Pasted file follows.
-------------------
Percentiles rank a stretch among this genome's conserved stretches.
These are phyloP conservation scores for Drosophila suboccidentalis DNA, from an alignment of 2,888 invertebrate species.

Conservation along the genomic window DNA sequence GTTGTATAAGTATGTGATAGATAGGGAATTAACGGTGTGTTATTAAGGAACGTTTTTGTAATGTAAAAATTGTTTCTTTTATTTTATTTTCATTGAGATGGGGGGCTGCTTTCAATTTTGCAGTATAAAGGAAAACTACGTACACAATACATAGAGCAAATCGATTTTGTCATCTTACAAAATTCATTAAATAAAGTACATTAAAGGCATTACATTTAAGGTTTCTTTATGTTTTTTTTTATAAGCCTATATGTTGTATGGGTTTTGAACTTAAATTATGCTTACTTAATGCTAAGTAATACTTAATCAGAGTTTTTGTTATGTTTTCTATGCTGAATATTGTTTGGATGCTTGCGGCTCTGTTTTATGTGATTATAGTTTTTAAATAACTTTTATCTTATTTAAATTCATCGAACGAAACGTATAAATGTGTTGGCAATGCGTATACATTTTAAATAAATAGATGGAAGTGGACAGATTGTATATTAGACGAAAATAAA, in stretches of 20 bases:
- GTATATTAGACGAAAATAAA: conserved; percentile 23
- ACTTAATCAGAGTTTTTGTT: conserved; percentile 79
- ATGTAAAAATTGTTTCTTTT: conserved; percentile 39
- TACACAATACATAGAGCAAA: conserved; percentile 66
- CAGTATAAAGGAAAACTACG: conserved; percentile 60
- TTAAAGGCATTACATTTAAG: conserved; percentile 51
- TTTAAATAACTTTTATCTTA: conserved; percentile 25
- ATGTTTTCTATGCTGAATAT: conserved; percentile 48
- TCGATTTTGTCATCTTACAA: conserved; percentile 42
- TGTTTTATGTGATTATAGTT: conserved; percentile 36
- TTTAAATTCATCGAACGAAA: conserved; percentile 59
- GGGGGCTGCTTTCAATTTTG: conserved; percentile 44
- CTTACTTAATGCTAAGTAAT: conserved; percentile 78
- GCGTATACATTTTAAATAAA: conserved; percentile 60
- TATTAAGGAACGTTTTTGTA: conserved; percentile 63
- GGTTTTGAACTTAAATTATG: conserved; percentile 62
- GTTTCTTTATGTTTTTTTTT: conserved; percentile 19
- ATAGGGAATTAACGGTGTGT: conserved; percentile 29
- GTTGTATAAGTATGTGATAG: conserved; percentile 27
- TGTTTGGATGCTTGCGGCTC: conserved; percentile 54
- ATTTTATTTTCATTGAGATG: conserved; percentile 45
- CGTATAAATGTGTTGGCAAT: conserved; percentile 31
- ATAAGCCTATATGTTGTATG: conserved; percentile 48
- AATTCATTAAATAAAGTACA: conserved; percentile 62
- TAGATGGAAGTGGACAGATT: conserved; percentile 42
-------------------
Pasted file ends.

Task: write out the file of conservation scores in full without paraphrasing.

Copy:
Percentiles rank a stretch among this genome's conserved stretches.
These are phyloP conservation scores for Drosophila suboccidentalis DNA, from an alignment of 2,888 invertebrate species.

Conservation along the genomic window DNA sequence GTTGTATAAGTATGTGATAGATAGGGAATTAACGGTGTGTTATTAAGGAACGTTTTTGTAATGTAAAAATTGTTTCTTTTATTTTATTTTCATTGAGATGGGGGGCTGCTTTCAATTTTGCAGTATAAAGGAAAACTACGTACACAATACATAGAGCAAATCGATTTTGTCATCTTACAAAATTCATTAAATAAAGTACATTAAAGGCATTACATTTAAGGTTTCTTTATGTTTTTTTTTATAAGCCTATATGTTGTATGGGTTTTGAACTTAAATTATGCTTACTTAATGCTAAGTAATACTTAATCAGAGTTTTTGTTATGTTTTCTATGCTGAATATTGTTTGGATGCTTGCGGCTCTGTTTTATGTGATTATAGTTTTTAAATAACTTTTATCTTATTTAAATTCATCGAACGAAACGTATAAATGTGTTGGCAATGCGTATACATTTTAAATAAATAGATGGAAGTGGACAGATTGTATATTAGACGAAAATAAA, in stretches of 20 bases:
- GTATATTAGACGAAAATAAA: conserved; percentile 23
- ACTTAATCAGAGTTTTTGTT: conserved; percentile 79
- ATGTAAAAATTGTTTCTTTT: conserved; percentile 39
- TACACAATACATAGAGCAAA: conserved; percentile 66
- CAGTATAAAGGAAAACTACG: conserved; percentile 60
- TTAAAGGCATTACATTTAAG: conserved; percentile 51
- TTTAAATAACTTTTATCTTA: conserved; percentile 25
- ATGTTTTCTATGCTGAATAT: conserved; percentile 48
- TCGATTTTGTCATCTTACAA: conserved; percentile 42
- TGTTTTATGTGATTATAGTT: conserved; percentile 36
- TTTAAATTCATCGAACGAAA: conserved; percentile 59
- GGGGGCTGCTTTCAATTTTG: conserved; percentile 44
- CTTACTTAATGCTAAGTAAT: conserved; percentile 78
- GCGTATACATTTTAAATAAA: conserved; percentile 60
- TATTAAGGAACGTTTTTGTA: conserved; percentile 63
- GGTTTTGAACTTAAATTATG: conserved; percentile 62
- GTTTCTTTATGTTTTTTTTT: conserved; percentile 19
- ATAGGGAATTAACGGTGTGT: conserved; percentile 29
- GTTGTATAAGTATGTGATAG: conserved; percentile 27
- TGTTTGGATGCTTGCGGCTC: conserved; percentile 54
- ATTTTATTTTCATTGAGATG: conserved; percentile 45
- CGTATAAATGTGTTGGCAAT: conserved; percentile 31
- ATAAGCCTATATGTTGTATG: conserved; percentile 48
- AATTCATTAAATAAAGTACA: conserved; percentile 62
- TAGATGGAAGTGGACAGATT: conserved; percentile 42